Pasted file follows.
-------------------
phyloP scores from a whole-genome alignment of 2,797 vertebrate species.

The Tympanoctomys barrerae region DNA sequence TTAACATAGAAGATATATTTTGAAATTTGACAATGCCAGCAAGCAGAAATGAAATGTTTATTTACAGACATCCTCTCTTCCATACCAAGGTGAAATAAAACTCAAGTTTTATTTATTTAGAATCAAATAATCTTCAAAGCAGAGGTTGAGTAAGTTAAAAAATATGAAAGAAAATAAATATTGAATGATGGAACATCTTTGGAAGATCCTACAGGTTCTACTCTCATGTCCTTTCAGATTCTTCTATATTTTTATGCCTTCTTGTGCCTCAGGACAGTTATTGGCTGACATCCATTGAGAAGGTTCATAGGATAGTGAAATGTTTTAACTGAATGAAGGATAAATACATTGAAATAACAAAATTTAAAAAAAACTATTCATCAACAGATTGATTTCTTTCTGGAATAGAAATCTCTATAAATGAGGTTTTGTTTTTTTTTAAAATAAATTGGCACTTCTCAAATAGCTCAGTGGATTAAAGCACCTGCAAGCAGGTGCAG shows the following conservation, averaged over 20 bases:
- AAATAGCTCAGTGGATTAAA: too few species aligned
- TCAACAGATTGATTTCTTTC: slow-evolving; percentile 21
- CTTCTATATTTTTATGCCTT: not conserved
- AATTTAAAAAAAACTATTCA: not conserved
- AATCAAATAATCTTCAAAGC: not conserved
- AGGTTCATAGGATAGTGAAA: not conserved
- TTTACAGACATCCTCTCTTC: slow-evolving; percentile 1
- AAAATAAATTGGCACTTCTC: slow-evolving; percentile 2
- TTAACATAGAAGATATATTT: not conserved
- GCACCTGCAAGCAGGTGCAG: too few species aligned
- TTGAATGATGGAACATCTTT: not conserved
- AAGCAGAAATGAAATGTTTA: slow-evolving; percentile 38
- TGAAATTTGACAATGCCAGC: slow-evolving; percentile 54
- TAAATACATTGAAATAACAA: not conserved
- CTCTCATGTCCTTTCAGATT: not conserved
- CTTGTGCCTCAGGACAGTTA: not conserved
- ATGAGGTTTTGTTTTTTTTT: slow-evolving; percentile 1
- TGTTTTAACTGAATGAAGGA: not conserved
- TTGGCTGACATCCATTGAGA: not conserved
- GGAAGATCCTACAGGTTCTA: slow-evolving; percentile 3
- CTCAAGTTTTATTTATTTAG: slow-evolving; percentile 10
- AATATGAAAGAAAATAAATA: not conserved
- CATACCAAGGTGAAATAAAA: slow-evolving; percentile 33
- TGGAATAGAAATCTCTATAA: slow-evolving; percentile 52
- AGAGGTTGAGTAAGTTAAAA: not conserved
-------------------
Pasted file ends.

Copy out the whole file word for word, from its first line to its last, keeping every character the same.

phyloP scores from a whole-genome alignment of 2,797 vertebrate species.

The Tympanoctomys barrerae region DNA sequence TTAACATAGAAGATATATTTTGAAATTTGACAATGCCAGCAAGCAGAAATGAAATGTTTATTTACAGACATCCTCTCTTCCATACCAAGGTGAAATAAAACTCAAGTTTTATTTATTTAGAATCAAATAATCTTCAAAGCAGAGGTTGAGTAAGTTAAAAAATATGAAAGAAAATAAATATTGAATGATGGAACATCTTTGGAAGATCCTACAGGTTCTACTCTCATGTCCTTTCAGATTCTTCTATATTTTTATGCCTTCTTGTGCCTCAGGACAGTTATTGGCTGACATCCATTGAGAAGGTTCATAGGATAGTGAAATGTTTTAACTGAATGAAGGATAAATACATTGAAATAACAAAATTTAAAAAAAACTATTCATCAACAGATTGATTTCTTTCTGGAATAGAAATCTCTATAAATGAGGTTTTGTTTTTTTTTAAAATAAATTGGCACTTCTCAAATAGCTCAGTGGATTAAAGCACCTGCAAGCAGGTGCAG shows the following conservation, averaged over 20 bases:
- AAATAGCTCAGTGGATTAAA: too few species aligned
- TCAACAGATTGATTTCTTTC: slow-evolving; percentile 21
- CTTCTATATTTTTATGCCTT: not conserved
- AATTTAAAAAAAACTATTCA: not conserved
- AATCAAATAATCTTCAAAGC: not conserved
- AGGTTCATAGGATAGTGAAA: not conserved
- TTTACAGACATCCTCTCTTC: slow-evolving; percentile 1
- AAAATAAATTGGCACTTCTC: slow-evolving; percentile 2
- TTAACATAGAAGATATATTT: not conserved
- GCACCTGCAAGCAGGTGCAG: too few species aligned
- TTGAATGATGGAACATCTTT: not conserved
- AAGCAGAAATGAAATGTTTA: slow-evolving; percentile 38
- TGAAATTTGACAATGCCAGC: slow-evolving; percentile 54
- TAAATACATTGAAATAACAA: not conserved
- CTCTCATGTCCTTTCAGATT: not conserved
- CTTGTGCCTCAGGACAGTTA: not conserved
- ATGAGGTTTTGTTTTTTTTT: slow-evolving; percentile 1
- TGTTTTAACTGAATGAAGGA: not conserved
- TTGGCTGACATCCATTGAGA: not conserved
- GGAAGATCCTACAGGTTCTA: slow-evolving; percentile 3
- CTCAAGTTTTATTTATTTAG: slow-evolving; percentile 10
- AATATGAAAGAAAATAAATA: not conserved
- CATACCAAGGTGAAATAAAA: slow-evolving; percentile 33
- TGGAATAGAAATCTCTATAA: slow-evolving; percentile 52
- AGAGGTTGAGTAAGTTAAAA: not conserved